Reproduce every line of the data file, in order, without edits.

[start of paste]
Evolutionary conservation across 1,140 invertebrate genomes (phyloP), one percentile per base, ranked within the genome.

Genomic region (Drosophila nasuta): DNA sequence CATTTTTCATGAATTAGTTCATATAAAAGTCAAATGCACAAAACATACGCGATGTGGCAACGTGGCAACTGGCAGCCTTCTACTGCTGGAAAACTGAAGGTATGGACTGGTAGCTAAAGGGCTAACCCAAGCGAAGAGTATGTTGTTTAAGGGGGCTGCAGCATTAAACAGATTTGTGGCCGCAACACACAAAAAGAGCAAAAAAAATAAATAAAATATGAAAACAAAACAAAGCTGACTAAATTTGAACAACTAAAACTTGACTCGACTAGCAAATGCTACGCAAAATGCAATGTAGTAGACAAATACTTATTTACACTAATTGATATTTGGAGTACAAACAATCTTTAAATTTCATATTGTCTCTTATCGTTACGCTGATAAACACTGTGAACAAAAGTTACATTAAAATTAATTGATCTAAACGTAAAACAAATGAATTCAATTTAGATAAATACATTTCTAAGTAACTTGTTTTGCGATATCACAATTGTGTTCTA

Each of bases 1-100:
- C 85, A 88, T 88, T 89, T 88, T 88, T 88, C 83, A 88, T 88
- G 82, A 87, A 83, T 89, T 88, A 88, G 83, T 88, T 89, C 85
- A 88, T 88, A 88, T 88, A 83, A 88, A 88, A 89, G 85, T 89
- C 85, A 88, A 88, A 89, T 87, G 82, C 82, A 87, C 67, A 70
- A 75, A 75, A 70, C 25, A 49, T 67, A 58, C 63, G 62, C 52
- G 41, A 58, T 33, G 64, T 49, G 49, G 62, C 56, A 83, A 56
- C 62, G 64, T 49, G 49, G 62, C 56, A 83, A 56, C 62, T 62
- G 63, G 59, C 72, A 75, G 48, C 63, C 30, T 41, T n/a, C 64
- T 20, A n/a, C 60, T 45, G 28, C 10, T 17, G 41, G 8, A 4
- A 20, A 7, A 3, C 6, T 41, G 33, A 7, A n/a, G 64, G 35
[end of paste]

Evolutionary conservation across 1,140 invertebrate genomes (phyloP), one percentile per base, ranked within the genome.

Genomic region (Drosophila nasuta): DNA sequence CATTTTTCATGAATTAGTTCATATAAAAGTCAAATGCACAAAACATACGCGATGTGGCAACGTGGCAACTGGCAGCCTTCTACTGCTGGAAAACTGAAGGTATGGACTGGTAGCTAAAGGGCTAACCCAAGCGAAGAGTATGTTGTTTAAGGGGGCTGCAGCATTAAACAGATTTGTGGCCGCAACACACAAAAAGAGCAAAAAAAATAAATAAAATATGAAAACAAAACAAAGCTGACTAAATTTGAACAACTAAAACTTGACTCGACTAGCAAATGCTACGCAAAATGCAATGTAGTAGACAAATACTTATTTACACTAATTGATATTTGGAGTACAAACAATCTTTAAATTTCATATTGTCTCTTATCGTTACGCTGATAAACACTGTGAACAAAAGTTACATTAAAATTAATTGATCTAAACGTAAAACAAATGAATTCAATTTAGATAAATACATTTCTAAGTAACTTGTTTTGCGATATCACAATTGTGTTCTA

Each of bases 1-100:
- C 85, A 88, T 88, T 89, T 88, T 88, T 88, C 83, A 88, T 88
- G 82, A 87, A 83, T 89, T 88, A 88, G 83, T 88, T 89, C 85
- A 88, T 88, A 88, T 88, A 83, A 88, A 88, A 89, G 85, T 89
- C 85, A 88, A 88, A 89, T 87, G 82, C 82, A 87, C 67, A 70
- A 75, A 75, A 70, C 25, A 49, T 67, A 58, C 63, G 62, C 52
- G 41, A 58, T 33, G 64, T 49, G 49, G 62, C 56, A 83, A 56
- C 62, G 64, T 49, G 49, G 62, C 56, A 83, A 56, C 62, T 62
- G 63, G 59, C 72, A 75, G 48, C 63, C 30, T 41, T n/a, C 64
- T 20, A n/a, C 60, T 45, G 28, C 10, T 17, G 41, G 8, A 4
- A 20, A 7, A 3, C 6, T 41, G 33, A 7, A n/a, G 64, G 35